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Story by  Danielle Kalisek

MARKER-ASSISTED BREEDING Accelerating the results of 21st century technology to growers

Historically, it has taken years or decades to

Dr. John Mullet, professor in the Department of Biochemistry and Biophysics at Texas A&M improve crops for such traits as disease tolerance University, said that before advanced technology, or drought and heat-stress resistance. Today, plant acquiring genotypic information was the limiting breeders at Texas A&M AgriLife can screen for factor to understanding crop traits. He said getting these complex yet critically important traits in that information was both very costly and labor significantly less time, thanks to technology at intensive. the Texas A&M AgriLife Genomics and Bioinformatics Service. Mullet said that what one of the first high-throughput sequencing platforms (the The unit, established in 2010, provides Illumina GAII machine) allowed them to do, next-generation sequencing and bioinformatics starting in 2005, was to switch from indirect services to plant and animal breeders, physiolomethods of genotyping to sequence-based gists and life scientists across The Texas A&M genotyping. University System. Next-generation sequencing is a technology allowing scientists to decipher “The technology we developed we called digital the blueprints of all life, which are encoded in genotyping because of the AC-GT digital nature of DNA. Bioinformatics analysis involves analyzing the information,” Mullet said. the enormous amount of data and turning it into AC-GT stands for adenine, cytosine, guanine and usable information. thymine, key components of DNA. Since opening, the facility has collaborated In addition to genotyping, the center conducts with more than 400 scientists and has been bioinformatics analysis, leading to the selection of involved in more than 190 grant applications, molecular markers that become a DNA road map according to Dr. Charles Johnson, director of the for desirable traits. He compared the bioinformatics service. analysis to a giant puzzle. A team of bioinformatiJohnson said AgriLife scientists are now able cians, geneticists, statisticians, mathematicians and to connect the genotypic, or genetic, information computer scientists put the DNA information pieces from large numbers of breeding populatogether to make a complete picture. tions to a wealth of phenotypic information, Mullet said the bioinformatics analysis is quite meaning variations in the plant’s physical traits intensive. In the past, generating a genetic map and function. This allows them to make the consisting of 500 to 1,000 DNA markers took a year. connection between genes and resistance to With the first high-throughput sequencing platform, drought, disease and insects, as well as other it only took a few months to produce five or six high-value traits, which leads to increased yields maps, he said. Comparing old maps to new ones over a broad range of conditions. showed that accuracy had also increased. Both phenotypic and genotypic information Last year the Genomics and Bioinformatics is needed to understand crop traits. Service acquired the latest in a series of increasingly When working with plant breeders, Johnson fast and powerful DNA sequencing machines: the said, instead of looking at one or two genetic Illumina HiSeq 2500®. markers at a time, “we can look at hundreds of Johnson said that the top-notch DNA sequencer thousands of markers at one time. Rather than can complete the equivalent of the human genome having to expose a plant to a given stress, we can project in just 24 hours. The human genome project, measure the DNA marker and in a systematic which provided the first blueprint for human DNA, way link that marker to a given trait and use that took 13 years and cost more than $2.8 billion by the information to select those plants that carry our time it was completed in 2003. Now this same feat traits of interest.” can be accomplished for less than $5,000. ]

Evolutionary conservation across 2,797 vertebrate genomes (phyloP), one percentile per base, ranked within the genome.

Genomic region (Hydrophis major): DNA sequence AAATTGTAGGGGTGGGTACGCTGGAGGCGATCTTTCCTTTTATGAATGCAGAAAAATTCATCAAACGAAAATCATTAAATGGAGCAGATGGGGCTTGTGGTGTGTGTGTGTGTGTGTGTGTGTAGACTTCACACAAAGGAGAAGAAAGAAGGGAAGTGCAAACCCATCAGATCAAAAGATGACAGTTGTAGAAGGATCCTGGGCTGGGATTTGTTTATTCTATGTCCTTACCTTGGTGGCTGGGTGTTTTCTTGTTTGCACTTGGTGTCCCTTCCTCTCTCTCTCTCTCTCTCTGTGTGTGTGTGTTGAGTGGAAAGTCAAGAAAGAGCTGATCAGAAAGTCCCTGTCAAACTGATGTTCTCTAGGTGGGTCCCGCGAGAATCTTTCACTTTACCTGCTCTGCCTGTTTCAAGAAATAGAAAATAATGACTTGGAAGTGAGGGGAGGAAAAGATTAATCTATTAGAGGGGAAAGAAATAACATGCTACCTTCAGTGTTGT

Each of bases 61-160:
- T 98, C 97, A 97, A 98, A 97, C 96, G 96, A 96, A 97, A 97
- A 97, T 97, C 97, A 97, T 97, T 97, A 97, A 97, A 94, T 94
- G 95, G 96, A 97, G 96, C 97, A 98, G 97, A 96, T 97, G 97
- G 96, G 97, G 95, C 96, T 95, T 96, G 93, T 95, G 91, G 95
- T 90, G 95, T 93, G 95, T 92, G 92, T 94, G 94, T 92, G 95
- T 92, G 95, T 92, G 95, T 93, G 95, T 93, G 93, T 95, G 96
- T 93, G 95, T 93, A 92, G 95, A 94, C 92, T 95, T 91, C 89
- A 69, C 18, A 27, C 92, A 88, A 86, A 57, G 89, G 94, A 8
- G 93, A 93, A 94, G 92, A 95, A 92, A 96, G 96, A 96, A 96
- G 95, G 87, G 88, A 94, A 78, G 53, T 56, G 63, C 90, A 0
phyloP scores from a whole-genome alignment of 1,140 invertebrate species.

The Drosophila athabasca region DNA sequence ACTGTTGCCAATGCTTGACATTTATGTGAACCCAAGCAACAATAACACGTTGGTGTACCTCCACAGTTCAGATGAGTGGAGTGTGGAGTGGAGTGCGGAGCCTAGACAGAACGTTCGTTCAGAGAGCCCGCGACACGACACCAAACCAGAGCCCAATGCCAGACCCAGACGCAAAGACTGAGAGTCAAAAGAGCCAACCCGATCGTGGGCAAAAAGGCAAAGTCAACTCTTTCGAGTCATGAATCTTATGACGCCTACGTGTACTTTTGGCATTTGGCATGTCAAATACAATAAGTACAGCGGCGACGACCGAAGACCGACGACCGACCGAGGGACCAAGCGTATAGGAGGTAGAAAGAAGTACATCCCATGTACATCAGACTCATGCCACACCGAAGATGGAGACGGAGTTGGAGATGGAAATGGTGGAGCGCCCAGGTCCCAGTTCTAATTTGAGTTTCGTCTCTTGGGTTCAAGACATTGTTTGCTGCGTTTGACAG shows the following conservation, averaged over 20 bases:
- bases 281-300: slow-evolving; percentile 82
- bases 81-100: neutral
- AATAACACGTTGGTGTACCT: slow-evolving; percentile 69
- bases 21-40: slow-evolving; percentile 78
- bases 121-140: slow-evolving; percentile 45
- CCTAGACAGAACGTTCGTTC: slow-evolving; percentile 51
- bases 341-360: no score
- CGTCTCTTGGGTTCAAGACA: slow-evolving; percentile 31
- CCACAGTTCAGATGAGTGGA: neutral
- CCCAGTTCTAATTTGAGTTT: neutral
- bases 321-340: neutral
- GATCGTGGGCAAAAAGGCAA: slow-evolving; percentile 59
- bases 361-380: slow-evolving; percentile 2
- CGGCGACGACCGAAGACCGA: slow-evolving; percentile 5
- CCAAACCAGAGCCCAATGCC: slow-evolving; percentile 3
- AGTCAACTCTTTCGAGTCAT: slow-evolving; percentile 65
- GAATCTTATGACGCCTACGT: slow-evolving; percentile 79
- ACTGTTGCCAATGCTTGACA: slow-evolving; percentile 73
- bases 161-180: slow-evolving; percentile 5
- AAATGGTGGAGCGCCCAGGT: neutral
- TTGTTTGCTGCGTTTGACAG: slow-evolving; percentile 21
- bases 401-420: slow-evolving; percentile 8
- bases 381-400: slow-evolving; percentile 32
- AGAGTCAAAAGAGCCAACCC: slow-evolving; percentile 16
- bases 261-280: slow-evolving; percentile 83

Summer 2013 tx H 2O  23

txH2O Summer 2013  

txH2O magazine features stories on current water resources research and outreach programs in Texas and priority water issues facing Texas.

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